In the wake of Biles’s most recent win, there has been a lively debate within the gymnastics community about this. Should you really be able to become world champion after messing up two of your four events? Should falls be penalised more severely? Is the goal of a world championship to discover the world’s best gymnast – which Biles clearly is, by any measure – or to reward the best gymnastic performance on the day?
There is, of course, a deeper subtext to this entire issue. At Biles’s first world championships in 2013, one of her Italian rivals Carlotta Ferlito joked that she and her team-mate would “paint our skin black, so then we could win too”. Ferlito quickly apologised for her comment, but afterwards a spokesman for the Italian Gymnastics Federation named David Ciaralli offered up a chilling and telling defence.
“Carlotta was talking about what she thinks is the current gymnastics trend,” Ciaralli said, as quoted in Dvora Meyers’s book ‘The End of the Perfect 10’. “The Code of Points is opening chances for coloured people (known to be more powerful) and penalising the typical Eastern European elegance, which when gymnastics was more artistic and less acrobatic, allowed Russia and Romania to dominate the field.”
This is a surprisingly prevalent view within gymnastics, although it’s not always expressed in such nakedly racist terms. In 2014 Bruno Grandi, the president of the International Gymnastics Federation argued that the current scoring system has resulted in “less pleasing gymnastics”, arguing that the sport was prioritising “too much of its acrobatic part and not too much artistry”. And in these words, and countless other media articles lamenting the death of “beauty” and “elegance” in modern gymnastics, we can identify a clear underlying prejudice: one that still adheres to Old World, white-centric ideals of elegance and beauty, artistry and body shape.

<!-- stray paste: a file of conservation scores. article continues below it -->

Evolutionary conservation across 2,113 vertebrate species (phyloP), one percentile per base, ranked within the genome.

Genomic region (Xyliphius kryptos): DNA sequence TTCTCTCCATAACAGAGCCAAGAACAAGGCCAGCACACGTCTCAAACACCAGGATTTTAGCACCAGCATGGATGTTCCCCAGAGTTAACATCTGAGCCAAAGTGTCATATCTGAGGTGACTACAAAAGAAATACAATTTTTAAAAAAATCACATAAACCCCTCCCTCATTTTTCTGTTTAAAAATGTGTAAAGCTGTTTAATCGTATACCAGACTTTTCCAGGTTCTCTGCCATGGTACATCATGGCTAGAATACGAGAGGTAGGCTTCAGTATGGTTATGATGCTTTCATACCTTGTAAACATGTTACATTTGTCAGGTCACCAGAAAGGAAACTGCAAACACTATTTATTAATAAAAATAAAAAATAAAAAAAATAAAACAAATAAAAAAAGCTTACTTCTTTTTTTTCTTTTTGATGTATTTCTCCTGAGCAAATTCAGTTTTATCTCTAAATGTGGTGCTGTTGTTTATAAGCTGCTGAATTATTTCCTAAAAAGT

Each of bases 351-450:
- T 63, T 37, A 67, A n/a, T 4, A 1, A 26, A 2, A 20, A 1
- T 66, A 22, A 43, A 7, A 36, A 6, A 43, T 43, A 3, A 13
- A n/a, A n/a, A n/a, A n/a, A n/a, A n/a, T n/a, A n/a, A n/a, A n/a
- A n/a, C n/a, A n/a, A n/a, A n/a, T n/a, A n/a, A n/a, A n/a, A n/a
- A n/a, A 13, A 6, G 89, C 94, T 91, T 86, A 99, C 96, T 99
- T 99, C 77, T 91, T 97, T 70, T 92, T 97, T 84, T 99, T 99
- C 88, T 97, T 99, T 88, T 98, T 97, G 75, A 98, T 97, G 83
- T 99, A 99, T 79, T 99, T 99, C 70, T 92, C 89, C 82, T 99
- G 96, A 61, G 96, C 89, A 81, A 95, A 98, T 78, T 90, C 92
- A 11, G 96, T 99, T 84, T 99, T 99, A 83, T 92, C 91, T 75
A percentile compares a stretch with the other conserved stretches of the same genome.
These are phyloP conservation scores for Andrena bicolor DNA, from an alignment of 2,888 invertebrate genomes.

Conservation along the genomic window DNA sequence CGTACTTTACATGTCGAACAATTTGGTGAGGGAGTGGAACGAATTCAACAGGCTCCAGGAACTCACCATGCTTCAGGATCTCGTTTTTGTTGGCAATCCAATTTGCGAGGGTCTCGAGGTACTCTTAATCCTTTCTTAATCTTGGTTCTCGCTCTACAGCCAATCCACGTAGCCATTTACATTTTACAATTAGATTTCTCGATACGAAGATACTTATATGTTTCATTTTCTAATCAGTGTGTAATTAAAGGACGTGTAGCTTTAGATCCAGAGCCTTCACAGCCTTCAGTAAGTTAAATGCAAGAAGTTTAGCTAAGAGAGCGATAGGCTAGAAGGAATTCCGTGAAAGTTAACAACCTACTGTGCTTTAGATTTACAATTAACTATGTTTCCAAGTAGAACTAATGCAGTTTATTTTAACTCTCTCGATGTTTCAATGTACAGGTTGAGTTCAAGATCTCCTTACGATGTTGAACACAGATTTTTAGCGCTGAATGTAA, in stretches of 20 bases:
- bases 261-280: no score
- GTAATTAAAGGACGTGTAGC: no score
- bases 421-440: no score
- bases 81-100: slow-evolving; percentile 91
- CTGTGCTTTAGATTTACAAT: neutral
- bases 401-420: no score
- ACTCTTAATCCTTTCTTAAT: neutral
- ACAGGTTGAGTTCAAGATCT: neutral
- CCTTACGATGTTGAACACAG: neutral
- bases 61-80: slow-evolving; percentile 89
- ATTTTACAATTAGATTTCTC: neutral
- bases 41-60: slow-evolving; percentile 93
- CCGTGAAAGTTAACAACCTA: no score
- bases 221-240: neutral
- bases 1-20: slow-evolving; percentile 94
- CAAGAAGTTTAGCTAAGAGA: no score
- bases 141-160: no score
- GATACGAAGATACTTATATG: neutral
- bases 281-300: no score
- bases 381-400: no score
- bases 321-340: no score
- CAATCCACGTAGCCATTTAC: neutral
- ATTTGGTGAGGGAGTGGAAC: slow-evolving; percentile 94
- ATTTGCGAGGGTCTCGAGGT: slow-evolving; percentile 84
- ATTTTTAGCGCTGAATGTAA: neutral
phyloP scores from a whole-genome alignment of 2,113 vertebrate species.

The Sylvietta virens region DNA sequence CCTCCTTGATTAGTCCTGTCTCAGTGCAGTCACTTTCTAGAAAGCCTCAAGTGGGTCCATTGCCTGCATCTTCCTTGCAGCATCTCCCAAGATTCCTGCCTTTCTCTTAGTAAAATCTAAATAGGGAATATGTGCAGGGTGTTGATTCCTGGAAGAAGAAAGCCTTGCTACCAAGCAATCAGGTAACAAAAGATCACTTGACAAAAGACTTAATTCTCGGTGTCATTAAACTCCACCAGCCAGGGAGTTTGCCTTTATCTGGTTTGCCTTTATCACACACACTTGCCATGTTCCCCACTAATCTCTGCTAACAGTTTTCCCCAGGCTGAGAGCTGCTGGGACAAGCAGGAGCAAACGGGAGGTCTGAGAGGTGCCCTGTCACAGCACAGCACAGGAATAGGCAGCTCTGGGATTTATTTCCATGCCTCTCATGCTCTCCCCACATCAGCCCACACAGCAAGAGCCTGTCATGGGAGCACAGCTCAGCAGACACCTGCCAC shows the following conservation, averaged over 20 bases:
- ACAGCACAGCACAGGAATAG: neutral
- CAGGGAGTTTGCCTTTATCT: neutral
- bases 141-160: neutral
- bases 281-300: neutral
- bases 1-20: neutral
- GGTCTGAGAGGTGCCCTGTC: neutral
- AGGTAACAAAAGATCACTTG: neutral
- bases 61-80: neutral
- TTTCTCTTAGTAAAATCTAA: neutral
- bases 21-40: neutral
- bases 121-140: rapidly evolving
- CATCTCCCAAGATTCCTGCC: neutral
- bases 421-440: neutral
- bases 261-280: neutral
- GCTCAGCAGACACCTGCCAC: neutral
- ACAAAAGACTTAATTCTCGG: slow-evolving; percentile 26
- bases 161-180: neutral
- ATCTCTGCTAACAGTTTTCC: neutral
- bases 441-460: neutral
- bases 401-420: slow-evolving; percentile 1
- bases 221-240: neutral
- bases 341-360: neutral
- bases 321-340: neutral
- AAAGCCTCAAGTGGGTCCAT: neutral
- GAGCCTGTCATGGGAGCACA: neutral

A false dichotomy is at work here: one that places “beauty” in opposition to “power”, “artistry” in opposition to “acrobatics”, the “elegant” in opposition to the “explosive”. The crowning achievement of Biles – and the likes of Gabby Douglas and Aly Raisman before her – is to prove you can be both at once. That elegance can come with rippling leg muscles. That the delicate can also be spectacular. That beauty is not necessarily a six-stone blonde Russian waif. That true artistry lies not in conforming to pre-existing ideals, but creating new ones, and in so doing, very possibly redefining the notion of beauty itself.
That’s the gymnastics part. Then, of course, there’s everything else: the advocacy, the triumph over adversity, the journey. Biles never knew her father, and was adopted by her grandparents due to her mother’s substance abuse. Earlier this year, she came forward to testify that she, like so many of her fellow gymnasts, had been sexually abused by the US team doctor Larry Nassar, whose crimes were systematically covered up for decades. She wears a teal leotard in solidarity with her fellow victims. She is – and this bears repeating more than once – still only 21.
What’s left? Well, there’s the Tokyo Olympics in two years, where she could add to the four golds she won in Rio and become the first woman to retain the all-around title for more than half a century. But you sense that in large part, the greatness of Biles can no longer be measured on a judge’s scorecard or a medal table or an expensive infographic, but in something less tangible.
What’s left? Only the still-untouched boundaries of her own athletic capacity. Only the terrifying thrill of watching her perform. Only the pure rush of throwing yourself nine feet into the air, feeling both weightless and timeless, and knowing as you reach your apex that no woman has ever done this before. Only the pure art of the true pioneer. Only the legacy of those who will follow in her tiny footsteps. Only the sheer inspiration and irrepressible endurance of the greatest gymnast who has ever walked the Earth.